program today is no different than
in 1932, .Reuther said that if new
See DEBATE, page 6

PLAN PROM REVIVAL-Members of the committee for Forty-Niner Ball, to be held March 14, are,
seated (left to right) Ann Schoonmaker, publicity; Bobby Jo Ream, building and decorations; Duke
Dosier, general chairman; Polly Hanson, financial chairman. Standing (left to right) are Bob
Bauer, patrons and programs; Jack Passfield, publicity; Karl Heimbach, building and decorations.

Of Mandate
Jap Island Not
Surprises Capil
By The Associated Press
surprise move, Rusia has stan
its cordial approval on a plan
American control of the 623
cific islands wrested from Ji
nese mandate, Secretary of E
Marshall disclosed today.
A Moscow note took the p
tion 'that United States co
would be entirely fair because
blood shed in evicting the J
nese was largely American.
Capital Surprised
The note, contrasting so shaa
with Russia's frequent disag
ments with this country, set
capital buzzing with specula
about possible motives. Mar
was asked at a news confer
whether he thought Moscow
trying to set a precedent to Vi
fy the Soviets' own postwar
acquisitions. He declined C
Russia had been generally
pected to side with the British
Australian contention that
United Nations should postj
the whole question of a futur
the strategic Marshall, Maria
and Caroline groups until a p
treaty is written with Japan.
News Conference
Marshall gave a news confer
a paraphrase of the Russian
which made no mention of d
The communication arrived
Russian-American affairs or
eve of next month's Moscow' p
conference of the Big Four
eign ministers dominated a
ies of announcements and ci
ments by Marshall, which in
1. There has been no ch
whatever in general policies o
United States on terms of a E
pean postwar settlement fron
pronouncements of former S
tary James F. Byrnes last fa
Stuttgart and the American V
tions at the 1945 Potsdam C
American Delegation
2. An American delegation
has been selected for the Mo
Conference and will leave by
probably March 5.
3. Marshall considers as c
the diplomatic quarrel resu
from Undersecretary Dean A
son's comment that Soviet fo
policy was "aggressive and
4. The United States "profo
ly hopes," Marshall said in a
mal statement, that India wil
cept the "challenge" of the Bi
offer of self-government by
and proceed to break the im
between the Congress and
Moslem League.
Back Llinth
Telegrams urging the app
ment of David Lilienthal as c
man of the atomic energy
mission were sent to Mih
Senators Arthur H. Vander
and Homer Ferguson yesterd
the Association of Universil
Michigan Scientists.
In a discussion preceding
vote which unanimously end
Lilienthal, menibers of the
ciation declared Lilienthal I
the "best qualified and most
petent" candidate.
Buffalo Unal

To End Strik
BUFFALO, N. Y., Feb. 25-
The city of Buffalo declared-
helpless tonight to grant imr
ate teachers' raises and turn
the Gov. Thomas E. Dewey's
administration for a solutic
the city's two-day-old strike
2,400 public school instructor
Republican Mayor Bernai
Dowd said the city was anxio
grant all deserved salary inc
es, but that "we cannot grant
raises without an increase in
aid or permissive (state) leg
tion granting additional loca
Fisher, Soop Wi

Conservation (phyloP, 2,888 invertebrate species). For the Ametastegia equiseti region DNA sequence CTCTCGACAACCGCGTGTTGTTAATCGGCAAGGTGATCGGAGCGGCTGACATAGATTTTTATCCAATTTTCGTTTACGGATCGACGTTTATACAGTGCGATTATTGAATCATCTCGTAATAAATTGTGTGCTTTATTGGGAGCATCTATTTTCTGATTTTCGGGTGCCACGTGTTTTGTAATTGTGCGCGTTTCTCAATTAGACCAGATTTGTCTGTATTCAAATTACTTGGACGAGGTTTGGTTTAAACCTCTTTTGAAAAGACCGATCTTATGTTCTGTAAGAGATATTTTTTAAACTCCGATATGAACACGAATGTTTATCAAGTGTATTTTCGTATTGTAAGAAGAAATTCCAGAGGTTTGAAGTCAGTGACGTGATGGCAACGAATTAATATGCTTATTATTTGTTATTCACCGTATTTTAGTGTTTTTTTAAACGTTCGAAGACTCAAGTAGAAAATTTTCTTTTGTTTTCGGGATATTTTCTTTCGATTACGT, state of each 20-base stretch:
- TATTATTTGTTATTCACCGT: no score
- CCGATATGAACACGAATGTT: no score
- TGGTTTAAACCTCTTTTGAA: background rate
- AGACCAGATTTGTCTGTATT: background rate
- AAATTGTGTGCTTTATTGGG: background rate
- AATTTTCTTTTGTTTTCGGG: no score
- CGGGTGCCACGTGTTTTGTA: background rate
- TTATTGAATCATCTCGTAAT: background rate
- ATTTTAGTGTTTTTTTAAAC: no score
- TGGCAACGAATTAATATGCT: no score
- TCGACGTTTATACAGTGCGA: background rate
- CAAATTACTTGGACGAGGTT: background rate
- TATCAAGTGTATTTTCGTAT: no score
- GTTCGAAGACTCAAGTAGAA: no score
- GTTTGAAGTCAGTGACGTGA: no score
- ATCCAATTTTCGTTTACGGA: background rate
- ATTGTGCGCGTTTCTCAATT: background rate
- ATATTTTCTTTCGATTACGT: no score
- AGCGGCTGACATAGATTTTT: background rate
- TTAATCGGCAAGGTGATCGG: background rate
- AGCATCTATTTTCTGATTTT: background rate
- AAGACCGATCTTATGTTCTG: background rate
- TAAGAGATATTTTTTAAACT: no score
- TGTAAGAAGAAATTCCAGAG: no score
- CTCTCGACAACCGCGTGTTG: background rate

lnoIr t A A ITP

U.S. Con

debut in a provincial house in Ger-
many, the country of her birth.
After her first success as Elsa in
Wagner's "Lohengrin," she sang
regularly in leading European mu-
sical centers.
Special honors awarded to her
during this period include the
Medal of Art from Sweden, the
See CONCERT, Page 6


Michigan's Large Enrollment
Sets No Records in Country

By The Associated Press
The House Veterans Committee
voted yesterday to raise the ceiling
on allowances and subsistences
combined for veterans receiving
on-the-job training.
The proposed liberalized sub-
sistence allowance raises the for-
mer ceilings of $175 for single vet-
erans and $200 for veterans with
dependents to $250 and $350 re-
* * *

" minimum wages, and tax poli-
* * *
A Senate subcommittee voted to-
day to raise rents 10 per cent, while
soaring commodity prices brought
talk of "dollar bacon" in Chicago
and scared the New York stock
market into a decline.
* * *
Prospects for any immediate

Steel Work
On Service


The first steel column in the
new General Service Building was
set in place shortly before noon
yesterday in the northeast sec-
tion of the building.
Plant Superintendent Walter
Roth said the steel work is ex-
pected to be completed in six

Although the doubled-up living
quarters and the restaurant lines
might indicate that Michigan's
enrollment would shatter all oth-
er records, our Buckeye competi-
tors and a few other universities
have even more students than the
18,593 registered here this semes-
Ohio State University reports
that their enrollment has hit
24,273 of which 14,223 are veter-
ans. The University's veteran en-
rollment is 11,300, although nei-
th. nf ofhe fair,. o nMirhiran'.

Michigan Ahead
The University outranks the
Badgers from the University of
Wisconsin in enrollment. Their
total is 17,828, of which 10,900 are
veterans. The University of Illi-
nois also trails Michigan with a
veteran enrollment of 10,501 and
a total enrollment of 17,487.
The Spartans at Michigan State
College report a total enrollment
of 13,427' with 8,424 veterans. In-
diana University boasts 13,145
students of which 8.766 are vet-